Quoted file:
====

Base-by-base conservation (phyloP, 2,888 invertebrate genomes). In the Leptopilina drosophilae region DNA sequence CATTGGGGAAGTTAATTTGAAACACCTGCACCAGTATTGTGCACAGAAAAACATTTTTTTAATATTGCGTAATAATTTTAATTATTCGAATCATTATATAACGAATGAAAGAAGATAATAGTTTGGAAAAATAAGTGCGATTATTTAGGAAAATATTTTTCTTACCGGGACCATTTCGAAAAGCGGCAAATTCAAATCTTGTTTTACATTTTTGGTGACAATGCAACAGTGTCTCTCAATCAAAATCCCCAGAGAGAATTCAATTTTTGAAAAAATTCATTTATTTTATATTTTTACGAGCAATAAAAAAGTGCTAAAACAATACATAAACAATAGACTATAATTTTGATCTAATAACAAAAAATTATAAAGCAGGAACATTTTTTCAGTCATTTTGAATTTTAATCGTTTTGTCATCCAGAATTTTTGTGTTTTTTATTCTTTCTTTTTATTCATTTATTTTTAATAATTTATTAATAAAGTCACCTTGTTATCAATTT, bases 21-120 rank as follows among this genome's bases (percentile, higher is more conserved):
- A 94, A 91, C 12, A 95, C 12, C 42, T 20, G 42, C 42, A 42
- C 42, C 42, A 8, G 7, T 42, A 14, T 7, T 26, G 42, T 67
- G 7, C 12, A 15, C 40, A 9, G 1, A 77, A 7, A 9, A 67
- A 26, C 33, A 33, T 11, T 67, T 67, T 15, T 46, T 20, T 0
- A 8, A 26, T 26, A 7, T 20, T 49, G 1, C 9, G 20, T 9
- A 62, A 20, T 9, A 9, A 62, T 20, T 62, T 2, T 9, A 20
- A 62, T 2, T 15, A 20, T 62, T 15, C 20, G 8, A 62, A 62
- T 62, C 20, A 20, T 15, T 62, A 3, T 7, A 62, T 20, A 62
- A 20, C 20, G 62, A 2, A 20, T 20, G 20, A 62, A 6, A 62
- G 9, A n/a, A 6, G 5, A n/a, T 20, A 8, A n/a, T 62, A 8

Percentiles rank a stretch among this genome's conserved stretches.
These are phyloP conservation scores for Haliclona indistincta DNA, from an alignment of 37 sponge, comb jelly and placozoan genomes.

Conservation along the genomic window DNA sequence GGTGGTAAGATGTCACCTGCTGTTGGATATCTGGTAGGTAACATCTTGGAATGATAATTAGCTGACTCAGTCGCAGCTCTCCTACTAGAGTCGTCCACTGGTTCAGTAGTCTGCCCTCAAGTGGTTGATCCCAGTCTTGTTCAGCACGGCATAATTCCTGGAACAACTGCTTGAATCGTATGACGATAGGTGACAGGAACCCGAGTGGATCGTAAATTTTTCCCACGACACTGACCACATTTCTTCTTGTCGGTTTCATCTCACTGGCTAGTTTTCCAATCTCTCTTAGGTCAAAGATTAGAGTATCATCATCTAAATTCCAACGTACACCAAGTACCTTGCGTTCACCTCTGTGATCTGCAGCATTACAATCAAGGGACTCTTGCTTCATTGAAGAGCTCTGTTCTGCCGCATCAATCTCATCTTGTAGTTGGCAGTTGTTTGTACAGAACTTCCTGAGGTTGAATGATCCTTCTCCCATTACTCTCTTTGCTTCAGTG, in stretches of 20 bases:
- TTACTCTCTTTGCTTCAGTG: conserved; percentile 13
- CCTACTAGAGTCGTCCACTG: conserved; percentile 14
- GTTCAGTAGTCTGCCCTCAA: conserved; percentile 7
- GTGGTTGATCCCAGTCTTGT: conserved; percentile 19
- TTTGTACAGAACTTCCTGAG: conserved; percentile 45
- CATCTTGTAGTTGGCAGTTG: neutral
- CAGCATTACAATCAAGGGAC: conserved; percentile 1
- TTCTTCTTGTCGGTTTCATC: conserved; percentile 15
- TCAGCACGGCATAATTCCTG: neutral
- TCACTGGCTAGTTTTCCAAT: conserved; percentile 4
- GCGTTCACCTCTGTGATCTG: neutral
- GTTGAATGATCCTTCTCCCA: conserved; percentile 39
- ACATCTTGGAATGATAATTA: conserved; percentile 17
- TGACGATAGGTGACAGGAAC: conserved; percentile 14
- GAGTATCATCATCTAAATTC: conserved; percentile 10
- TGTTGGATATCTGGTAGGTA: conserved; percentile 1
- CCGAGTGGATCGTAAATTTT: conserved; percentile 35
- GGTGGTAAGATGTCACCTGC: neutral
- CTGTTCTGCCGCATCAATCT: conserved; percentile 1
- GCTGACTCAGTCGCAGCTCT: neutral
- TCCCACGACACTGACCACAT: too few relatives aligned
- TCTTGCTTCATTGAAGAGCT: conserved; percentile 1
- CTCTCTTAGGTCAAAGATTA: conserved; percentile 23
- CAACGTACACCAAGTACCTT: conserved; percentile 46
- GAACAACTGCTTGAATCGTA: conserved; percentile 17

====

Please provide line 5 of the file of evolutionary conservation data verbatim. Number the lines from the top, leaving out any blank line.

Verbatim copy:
- A 26, C 33, A 33, T 11, T 67, T 67, T 15, T 46, T 20, T 0